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2469 Views 7 Replies 4 Participants Last post by  Al Stevens
I have in the past written DSP software that uses the FFT and its inverse to apply filters to audio waveforms. Most of the time I haven't really understood what I was doing because all the formal explanations I read about those formulae assume the reader knows more than I know. The filters I work with are usually open source algorighms-EQ, slow-downers, pitch changers,and so on. I cannot always tell how those algorithms work by reading the code because I don't fully understand the structure of the frequency domain data.

Here's what I know:

  1. Begin with a block of samples from a waveform. The number of samples must be a power of 2. This is, of course, the time domain.
  2. Pass the sample buffer to the FFT algorithm.
  3. Apply the filter to the resulting buffer, which contains the frequency domain.
  4. Pass the filtered buffer to the iFFT algorithm to convert it back to the time domain.
The explanations I read fail to describe the frequency domain buffer sufficiently that I can understand it. Here's what I think I know:

  1. Each bin in the buffer represents a frequency range.
  2. The bins are 0 to some upper limit, which is determined by the number of bins (I think.)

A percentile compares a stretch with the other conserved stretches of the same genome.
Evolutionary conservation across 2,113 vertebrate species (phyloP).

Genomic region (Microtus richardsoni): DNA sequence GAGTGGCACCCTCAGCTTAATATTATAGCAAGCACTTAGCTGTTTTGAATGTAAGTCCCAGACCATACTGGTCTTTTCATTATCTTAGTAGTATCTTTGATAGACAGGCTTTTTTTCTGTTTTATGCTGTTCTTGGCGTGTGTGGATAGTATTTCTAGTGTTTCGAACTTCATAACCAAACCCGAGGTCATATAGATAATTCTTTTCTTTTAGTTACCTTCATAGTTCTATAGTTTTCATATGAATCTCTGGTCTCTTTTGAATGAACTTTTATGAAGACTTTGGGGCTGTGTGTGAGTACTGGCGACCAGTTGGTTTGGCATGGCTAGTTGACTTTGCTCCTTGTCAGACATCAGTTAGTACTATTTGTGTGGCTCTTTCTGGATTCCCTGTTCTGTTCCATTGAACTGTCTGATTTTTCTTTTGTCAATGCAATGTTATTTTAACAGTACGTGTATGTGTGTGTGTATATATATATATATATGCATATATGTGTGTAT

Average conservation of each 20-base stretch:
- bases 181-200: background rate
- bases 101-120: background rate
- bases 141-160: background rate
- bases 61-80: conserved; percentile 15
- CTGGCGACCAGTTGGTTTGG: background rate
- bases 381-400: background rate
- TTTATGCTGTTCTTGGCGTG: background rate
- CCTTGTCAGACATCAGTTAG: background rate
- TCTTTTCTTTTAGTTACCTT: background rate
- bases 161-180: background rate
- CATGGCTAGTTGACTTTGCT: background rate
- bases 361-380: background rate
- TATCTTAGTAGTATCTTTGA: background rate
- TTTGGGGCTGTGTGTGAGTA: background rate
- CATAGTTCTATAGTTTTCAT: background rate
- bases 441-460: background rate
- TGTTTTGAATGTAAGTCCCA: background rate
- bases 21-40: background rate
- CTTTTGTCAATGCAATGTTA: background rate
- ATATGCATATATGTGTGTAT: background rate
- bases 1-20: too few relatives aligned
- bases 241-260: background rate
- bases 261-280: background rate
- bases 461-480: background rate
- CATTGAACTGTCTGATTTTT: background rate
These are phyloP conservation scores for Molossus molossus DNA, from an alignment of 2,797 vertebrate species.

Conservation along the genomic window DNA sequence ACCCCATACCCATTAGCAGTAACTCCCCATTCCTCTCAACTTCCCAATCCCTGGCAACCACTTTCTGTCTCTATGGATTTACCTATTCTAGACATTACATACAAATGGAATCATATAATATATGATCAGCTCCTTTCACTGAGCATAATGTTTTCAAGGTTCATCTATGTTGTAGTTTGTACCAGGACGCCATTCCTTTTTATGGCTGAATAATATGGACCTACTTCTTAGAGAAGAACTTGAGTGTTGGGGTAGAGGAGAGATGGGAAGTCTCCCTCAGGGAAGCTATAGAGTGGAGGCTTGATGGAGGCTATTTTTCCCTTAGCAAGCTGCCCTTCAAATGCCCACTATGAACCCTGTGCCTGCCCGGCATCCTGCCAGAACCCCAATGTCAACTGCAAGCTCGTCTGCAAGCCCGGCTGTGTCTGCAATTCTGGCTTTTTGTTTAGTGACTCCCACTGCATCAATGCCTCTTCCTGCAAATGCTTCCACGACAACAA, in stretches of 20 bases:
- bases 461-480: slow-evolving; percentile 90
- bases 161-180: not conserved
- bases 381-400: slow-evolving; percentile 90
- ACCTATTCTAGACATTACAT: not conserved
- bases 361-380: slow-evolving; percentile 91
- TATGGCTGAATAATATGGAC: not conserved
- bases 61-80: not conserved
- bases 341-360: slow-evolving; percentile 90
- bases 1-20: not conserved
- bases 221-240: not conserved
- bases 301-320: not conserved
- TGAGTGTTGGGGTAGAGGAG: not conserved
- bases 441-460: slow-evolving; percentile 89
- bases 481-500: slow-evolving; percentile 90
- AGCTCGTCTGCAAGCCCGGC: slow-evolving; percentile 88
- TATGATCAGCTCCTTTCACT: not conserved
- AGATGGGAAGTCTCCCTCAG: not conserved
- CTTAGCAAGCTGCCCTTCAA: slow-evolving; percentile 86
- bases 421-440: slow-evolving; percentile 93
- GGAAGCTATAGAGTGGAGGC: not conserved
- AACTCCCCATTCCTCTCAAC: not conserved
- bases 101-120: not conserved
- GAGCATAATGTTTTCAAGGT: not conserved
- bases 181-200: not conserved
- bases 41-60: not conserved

3. The value in each bin is a complex number. One part is the frequency's volume; the other part is the phase (0-359) the frequency is at when the waveform begins.

Here's what I do not understand:
  1. If a waveform has a frequency occurring more than once but at different phases, how does the frequency domain represent these data? Or does it need to?
  2. Many algorithms operate on the time domain buffer and then save some part of the end of the filtered time domain buffer to combine with the next buffer occuring in time. I hope that makes sense as I explained it because I do not fully understand what is going on there.
Comments? Please converse as much as possible without advanced mathematical references. It's been too long. You'll lose me. Feel free to disagree with the things that I said I do know. Because I don't really know that I know them. If you know what I mean.
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DougR said:
1. It doesn't need to, a fourier transform takes the incoming wave form and breaks it into separate fequencies, you dont get the same fequency twice.
Right. But what if the same frequency occurs at different phases in the same waveform? How does the frequency domain represent this second occurrance of the same frequency? That's my question.

For example, picture a waveform with two sine waves, both at the the same frequency, say 2000 hz, but starting at different phases. One starts at zero, for example, and the other starts at, say, 48 degrees. With only one bin in the frequency domain to represent 2000 hz, and, consequently, only one place to represent the phase at which 2000 hz begins, how does the frequency domain represent both sine waves?

I probably should write a program that generates and mixes sine waves and displays the frequency domain data to see what it does.
Interesting. Thanks for that answer. I'll have to chart that out. I'm having difficulty visualizing it. What if the two have the same amplitude?
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